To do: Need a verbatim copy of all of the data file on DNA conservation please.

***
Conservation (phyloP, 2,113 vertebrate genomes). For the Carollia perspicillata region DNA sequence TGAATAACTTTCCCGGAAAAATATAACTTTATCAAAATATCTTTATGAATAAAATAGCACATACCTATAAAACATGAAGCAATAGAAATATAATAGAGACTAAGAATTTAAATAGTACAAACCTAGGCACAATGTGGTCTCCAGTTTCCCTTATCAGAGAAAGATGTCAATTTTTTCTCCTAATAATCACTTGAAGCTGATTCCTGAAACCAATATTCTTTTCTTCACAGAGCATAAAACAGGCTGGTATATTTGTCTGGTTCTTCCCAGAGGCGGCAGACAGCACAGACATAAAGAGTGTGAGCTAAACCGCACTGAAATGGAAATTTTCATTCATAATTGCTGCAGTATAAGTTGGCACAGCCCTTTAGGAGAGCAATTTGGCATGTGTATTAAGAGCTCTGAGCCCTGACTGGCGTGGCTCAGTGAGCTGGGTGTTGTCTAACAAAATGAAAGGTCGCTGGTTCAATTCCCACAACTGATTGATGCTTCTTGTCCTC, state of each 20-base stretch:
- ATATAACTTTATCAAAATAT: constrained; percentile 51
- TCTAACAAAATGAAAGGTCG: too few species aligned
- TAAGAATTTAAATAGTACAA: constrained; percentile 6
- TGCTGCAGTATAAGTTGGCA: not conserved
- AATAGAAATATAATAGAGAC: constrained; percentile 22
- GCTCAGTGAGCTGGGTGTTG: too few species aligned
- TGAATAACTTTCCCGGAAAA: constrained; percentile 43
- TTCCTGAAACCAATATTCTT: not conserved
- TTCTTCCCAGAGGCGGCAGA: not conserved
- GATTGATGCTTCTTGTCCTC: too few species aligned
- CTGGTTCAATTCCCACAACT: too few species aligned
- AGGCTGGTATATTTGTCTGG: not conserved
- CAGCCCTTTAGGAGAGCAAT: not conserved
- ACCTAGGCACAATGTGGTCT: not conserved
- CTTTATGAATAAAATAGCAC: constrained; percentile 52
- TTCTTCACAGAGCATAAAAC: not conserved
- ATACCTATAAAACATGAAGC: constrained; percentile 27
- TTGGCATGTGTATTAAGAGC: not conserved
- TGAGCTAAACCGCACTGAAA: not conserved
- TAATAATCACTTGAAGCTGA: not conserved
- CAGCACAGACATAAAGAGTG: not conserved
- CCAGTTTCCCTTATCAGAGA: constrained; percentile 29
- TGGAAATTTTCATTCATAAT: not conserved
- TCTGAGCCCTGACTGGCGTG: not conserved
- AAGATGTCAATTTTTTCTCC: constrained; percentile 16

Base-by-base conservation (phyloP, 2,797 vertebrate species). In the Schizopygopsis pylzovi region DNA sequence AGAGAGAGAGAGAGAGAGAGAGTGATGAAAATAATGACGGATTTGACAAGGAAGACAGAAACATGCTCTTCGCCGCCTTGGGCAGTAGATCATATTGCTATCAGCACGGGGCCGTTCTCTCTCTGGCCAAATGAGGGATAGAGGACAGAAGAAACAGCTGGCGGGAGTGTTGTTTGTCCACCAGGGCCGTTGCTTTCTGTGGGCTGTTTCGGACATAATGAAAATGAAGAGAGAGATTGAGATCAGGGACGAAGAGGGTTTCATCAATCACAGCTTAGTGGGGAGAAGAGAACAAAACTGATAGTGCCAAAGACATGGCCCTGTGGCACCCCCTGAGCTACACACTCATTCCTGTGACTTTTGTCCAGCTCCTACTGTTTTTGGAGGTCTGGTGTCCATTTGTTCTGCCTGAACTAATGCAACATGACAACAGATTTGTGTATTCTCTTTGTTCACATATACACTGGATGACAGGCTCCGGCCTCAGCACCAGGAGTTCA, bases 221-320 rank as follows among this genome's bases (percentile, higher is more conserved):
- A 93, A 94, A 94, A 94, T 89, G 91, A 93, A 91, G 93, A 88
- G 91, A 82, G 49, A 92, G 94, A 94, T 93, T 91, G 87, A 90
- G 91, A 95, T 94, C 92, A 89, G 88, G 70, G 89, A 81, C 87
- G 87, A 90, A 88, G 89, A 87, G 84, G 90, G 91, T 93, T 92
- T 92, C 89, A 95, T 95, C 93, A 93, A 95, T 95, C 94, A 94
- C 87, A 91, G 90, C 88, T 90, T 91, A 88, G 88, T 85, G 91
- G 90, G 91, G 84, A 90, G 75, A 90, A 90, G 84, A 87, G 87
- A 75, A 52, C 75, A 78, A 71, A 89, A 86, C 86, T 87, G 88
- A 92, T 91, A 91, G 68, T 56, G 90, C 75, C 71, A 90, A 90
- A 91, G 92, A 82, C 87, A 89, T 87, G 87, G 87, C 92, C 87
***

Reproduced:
Conservation (phyloP, 2,113 vertebrate genomes). For the Carollia perspicillata region DNA sequence TGAATAACTTTCCCGGAAAAATATAACTTTATCAAAATATCTTTATGAATAAAATAGCACATACCTATAAAACATGAAGCAATAGAAATATAATAGAGACTAAGAATTTAAATAGTACAAACCTAGGCACAATGTGGTCTCCAGTTTCCCTTATCAGAGAAAGATGTCAATTTTTTCTCCTAATAATCACTTGAAGCTGATTCCTGAAACCAATATTCTTTTCTTCACAGAGCATAAAACAGGCTGGTATATTTGTCTGGTTCTTCCCAGAGGCGGCAGACAGCACAGACATAAAGAGTGTGAGCTAAACCGCACTGAAATGGAAATTTTCATTCATAATTGCTGCAGTATAAGTTGGCACAGCCCTTTAGGAGAGCAATTTGGCATGTGTATTAAGAGCTCTGAGCCCTGACTGGCGTGGCTCAGTGAGCTGGGTGTTGTCTAACAAAATGAAAGGTCGCTGGTTCAATTCCCACAACTGATTGATGCTTCTTGTCCTC, state of each 20-base stretch:
- ATATAACTTTATCAAAATAT: constrained; percentile 51
- TCTAACAAAATGAAAGGTCG: too few species aligned
- TAAGAATTTAAATAGTACAA: constrained; percentile 6
- TGCTGCAGTATAAGTTGGCA: not conserved
- AATAGAAATATAATAGAGAC: constrained; percentile 22
- GCTCAGTGAGCTGGGTGTTG: too few species aligned
- TGAATAACTTTCCCGGAAAA: constrained; percentile 43
- TTCCTGAAACCAATATTCTT: not conserved
- TTCTTCCCAGAGGCGGCAGA: not conserved
- GATTGATGCTTCTTGTCCTC: too few species aligned
- CTGGTTCAATTCCCACAACT: too few species aligned
- AGGCTGGTATATTTGTCTGG: not conserved
- CAGCCCTTTAGGAGAGCAAT: not conserved
- ACCTAGGCACAATGTGGTCT: not conserved
- CTTTATGAATAAAATAGCAC: constrained; percentile 52
- TTCTTCACAGAGCATAAAAC: not conserved
- ATACCTATAAAACATGAAGC: constrained; percentile 27
- TTGGCATGTGTATTAAGAGC: not conserved
- TGAGCTAAACCGCACTGAAA: not conserved
- TAATAATCACTTGAAGCTGA: not conserved
- CAGCACAGACATAAAGAGTG: not conserved
- CCAGTTTCCCTTATCAGAGA: constrained; percentile 29
- TGGAAATTTTCATTCATAAT: not conserved
- TCTGAGCCCTGACTGGCGTG: not conserved
- AAGATGTCAATTTTTTCTCC: constrained; percentile 16

Base-by-base conservation (phyloP, 2,797 vertebrate species). In the Schizopygopsis pylzovi region DNA sequence AGAGAGAGAGAGAGAGAGAGAGTGATGAAAATAATGACGGATTTGACAAGGAAGACAGAAACATGCTCTTCGCCGCCTTGGGCAGTAGATCATATTGCTATCAGCACGGGGCCGTTCTCTCTCTGGCCAAATGAGGGATAGAGGACAGAAGAAACAGCTGGCGGGAGTGTTGTTTGTCCACCAGGGCCGTTGCTTTCTGTGGGCTGTTTCGGACATAATGAAAATGAAGAGAGAGATTGAGATCAGGGACGAAGAGGGTTTCATCAATCACAGCTTAGTGGGGAGAAGAGAACAAAACTGATAGTGCCAAAGACATGGCCCTGTGGCACCCCCTGAGCTACACACTCATTCCTGTGACTTTTGTCCAGCTCCTACTGTTTTTGGAGGTCTGGTGTCCATTTGTTCTGCCTGAACTAATGCAACATGACAACAGATTTGTGTATTCTCTTTGTTCACATATACACTGGATGACAGGCTCCGGCCTCAGCACCAGGAGTTCA, bases 221-320 rank as follows among this genome's bases (percentile, higher is more conserved):
- A 93, A 94, A 94, A 94, T 89, G 91, A 93, A 91, G 93, A 88
- G 91, A 82, G 49, A 92, G 94, A 94, T 93, T 91, G 87, A 90
- G 91, A 95, T 94, C 92, A 89, G 88, G 70, G 89, A 81, C 87
- G 87, A 90, A 88, G 89, A 87, G 84, G 90, G 91, T 93, T 92
- T 92, C 89, A 95, T 95, C 93, A 93, A 95, T 95, C 94, A 94
- C 87, A 91, G 90, C 88, T 90, T 91, A 88, G 88, T 85, G 91
- G 90, G 91, G 84, A 90, G 75, A 90, A 90, G 84, A 87, G 87
- A 75, A 52, C 75, A 78, A 71, A 89, A 86, C 86, T 87, G 88
- A 92, T 91, A 91, G 68, T 56, G 90, C 75, C 71, A 90, A 90
- A 91, G 92, A 82, C 87, A 89, T 87, G 87, G 87, C 92, C 87